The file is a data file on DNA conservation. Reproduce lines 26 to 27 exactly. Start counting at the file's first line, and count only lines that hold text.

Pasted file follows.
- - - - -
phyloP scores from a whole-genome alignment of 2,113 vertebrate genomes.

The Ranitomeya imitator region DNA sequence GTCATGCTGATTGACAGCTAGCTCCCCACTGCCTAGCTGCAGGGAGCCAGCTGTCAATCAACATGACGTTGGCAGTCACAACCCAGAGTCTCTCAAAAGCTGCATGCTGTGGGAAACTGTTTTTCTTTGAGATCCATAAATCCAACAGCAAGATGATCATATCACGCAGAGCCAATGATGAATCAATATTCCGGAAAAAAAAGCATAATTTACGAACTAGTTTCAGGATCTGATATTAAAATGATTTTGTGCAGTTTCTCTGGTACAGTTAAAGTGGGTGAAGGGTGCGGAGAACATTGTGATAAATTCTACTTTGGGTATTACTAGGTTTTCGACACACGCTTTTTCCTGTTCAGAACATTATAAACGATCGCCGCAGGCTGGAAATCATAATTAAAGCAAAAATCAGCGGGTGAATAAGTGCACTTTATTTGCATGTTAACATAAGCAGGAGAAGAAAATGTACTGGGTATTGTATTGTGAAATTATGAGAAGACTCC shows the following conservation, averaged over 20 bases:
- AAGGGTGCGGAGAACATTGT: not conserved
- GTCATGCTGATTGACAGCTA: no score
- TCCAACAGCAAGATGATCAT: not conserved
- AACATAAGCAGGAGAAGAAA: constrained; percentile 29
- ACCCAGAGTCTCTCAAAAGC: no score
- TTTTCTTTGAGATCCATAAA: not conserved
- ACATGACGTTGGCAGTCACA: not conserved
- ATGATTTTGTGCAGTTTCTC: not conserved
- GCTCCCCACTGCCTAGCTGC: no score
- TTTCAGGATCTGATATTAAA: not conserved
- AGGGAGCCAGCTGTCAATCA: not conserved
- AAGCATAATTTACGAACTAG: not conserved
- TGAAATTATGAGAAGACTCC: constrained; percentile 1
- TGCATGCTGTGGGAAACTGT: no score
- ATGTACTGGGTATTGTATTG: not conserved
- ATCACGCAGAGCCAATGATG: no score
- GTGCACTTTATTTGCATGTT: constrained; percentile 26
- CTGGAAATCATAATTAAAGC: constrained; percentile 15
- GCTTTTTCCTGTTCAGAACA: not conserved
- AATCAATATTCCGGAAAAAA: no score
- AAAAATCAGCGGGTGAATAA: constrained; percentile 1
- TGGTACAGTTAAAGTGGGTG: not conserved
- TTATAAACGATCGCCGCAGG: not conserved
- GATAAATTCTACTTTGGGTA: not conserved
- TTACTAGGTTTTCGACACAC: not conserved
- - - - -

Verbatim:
- GATAAATTCTACTTTGGGTA: not conserved
- TTACTAGGTTTTCGACACAC: not conserved